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Work in the UK

Working abroad sounds like an adventure to many people. However, it requires thorough preparation, starting with a successful application. We have put together a brief guide to looking for work in the UK. For more detailed information, consult the full guide on the United Kingdom.

Work permits in the UK

If you are a student from an EEA country, you are free to move and work wherever you want to, within the EEA (including the UK) without a permit. You will be able to work both during and after finishing your studies, and you may need to register as a worker under the Worker Registration Scheme. You must apply for a residence permit. This is valid for five years and should be issued within six months of your arrival. Contact the British embassy in your home country for more information.

The application procedure in the UK

There are two primary ways of finding graduate employment in the UK: graduate schemes and direct entry.

Graduate schemes are generally offered by large organizations. They include a period of paid training and work and usually last between eighteen months and three years. Competition for placement on a scheme is intense; most students instead enter the job market through direct entry.

Direct entry means applying for a job that is not part of a graduate scheme. Smaller organizations and employers looking for specialist skills or experience often employ graduates in this way.

While some large graduate employers recruit year-round on a rolling basis, the majority of graduate schemes follow a recruitment cycle. Generally, jobs will be advertised in the fall of the final year of study and employment begins the following fall. Certain sectors, such as banking and finance, may begin advertising in September with a closing date in November.

Direct entry positions are advertised year-round as positions open up. Generally employers will expect you to begin work directly following the recruitment process, so these positions are sometimes unsuitable to apply for before you have finished your degree program.

Your university’s career center will be able to provide you with a range of resources to help you with your job search. These resources might include career fairs, employer presentations, skill sessions or workshops for developing your skills, and online vacancy databases.

Writing a CV in the UK

The key focus of your CV should be to persuade the employer to invite you for an interview. Therefore your CV is a marketing tool, which should be adapted to the market in which you intend to use it. The British CV is short, a maximum of two pages in length. It is common in the UK to give the contact details of two references at the end of the CV.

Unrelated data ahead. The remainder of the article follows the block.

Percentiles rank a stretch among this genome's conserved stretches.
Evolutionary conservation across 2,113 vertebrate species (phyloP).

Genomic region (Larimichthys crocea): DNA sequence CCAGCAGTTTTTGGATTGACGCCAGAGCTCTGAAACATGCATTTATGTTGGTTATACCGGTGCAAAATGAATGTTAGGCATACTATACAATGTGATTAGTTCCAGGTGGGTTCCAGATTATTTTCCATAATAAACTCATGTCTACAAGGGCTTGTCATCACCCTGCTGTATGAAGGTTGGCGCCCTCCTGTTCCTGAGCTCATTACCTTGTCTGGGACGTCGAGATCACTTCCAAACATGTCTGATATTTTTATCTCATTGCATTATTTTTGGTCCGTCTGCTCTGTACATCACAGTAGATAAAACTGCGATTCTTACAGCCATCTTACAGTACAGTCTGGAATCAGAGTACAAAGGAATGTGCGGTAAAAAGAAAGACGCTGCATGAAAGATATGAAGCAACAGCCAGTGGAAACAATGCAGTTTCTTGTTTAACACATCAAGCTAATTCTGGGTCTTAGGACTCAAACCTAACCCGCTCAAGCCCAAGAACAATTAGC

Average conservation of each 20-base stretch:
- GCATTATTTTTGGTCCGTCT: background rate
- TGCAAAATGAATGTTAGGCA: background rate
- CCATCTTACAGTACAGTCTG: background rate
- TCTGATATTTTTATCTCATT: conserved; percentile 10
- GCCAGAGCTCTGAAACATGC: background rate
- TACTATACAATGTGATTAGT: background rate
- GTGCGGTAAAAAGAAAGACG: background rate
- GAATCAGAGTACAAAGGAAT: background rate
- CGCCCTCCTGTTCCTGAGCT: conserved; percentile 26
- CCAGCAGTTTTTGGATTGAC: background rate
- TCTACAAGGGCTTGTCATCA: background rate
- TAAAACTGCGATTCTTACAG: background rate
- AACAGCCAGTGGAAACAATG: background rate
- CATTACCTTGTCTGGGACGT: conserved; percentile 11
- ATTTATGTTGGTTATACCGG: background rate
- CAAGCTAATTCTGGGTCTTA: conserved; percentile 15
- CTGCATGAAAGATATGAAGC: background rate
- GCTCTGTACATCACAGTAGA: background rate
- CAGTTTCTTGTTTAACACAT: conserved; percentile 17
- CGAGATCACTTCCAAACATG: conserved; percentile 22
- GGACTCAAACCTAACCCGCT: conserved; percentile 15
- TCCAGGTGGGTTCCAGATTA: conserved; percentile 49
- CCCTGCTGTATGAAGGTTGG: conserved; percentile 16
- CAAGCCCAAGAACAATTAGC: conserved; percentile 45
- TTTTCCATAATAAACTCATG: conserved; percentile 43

You will most likely have multiple versions of your CV, each specifically tailored to whichever job to which you are applying. While writing each CV, think about the skills for which the employer is asking, and try to provide specific examples of these skills from your coursework, work experience, or hobbies. Remember that the goal of your CV is to sell yourself; describe your key achievements in work, study, and other experience, rather than just your responsibilities. Employers want to know what you can do for them.

For more help in crafting the perfect CV, check out our Resume Writing Center.

The application letter in the UK

Many companies in the United Kingdom use application forms instead of letters. If the job to which you are applying does require an application letter, do your best to open your letter by addressing the recipient by name; you should be able to find this information through the company’s website, or by calling the office. Try to avoid “Dear Sir/Madam” or “To whom it may concern” unless absolutely necessary.

Your first paragraph should be an introduction, and explain how you heard of the company and position. The next paragraph or two should detail why you are a good fit for the position. Try to be as specific as possible, using examples from previous work experience or your studies. Finally, reiterate your interest in the position and include your contact information in the final paragraph and thank the employer for their consideration of your application materials.

For more information about working in the UK, visit the Job Search section of our Study in the UK study center.

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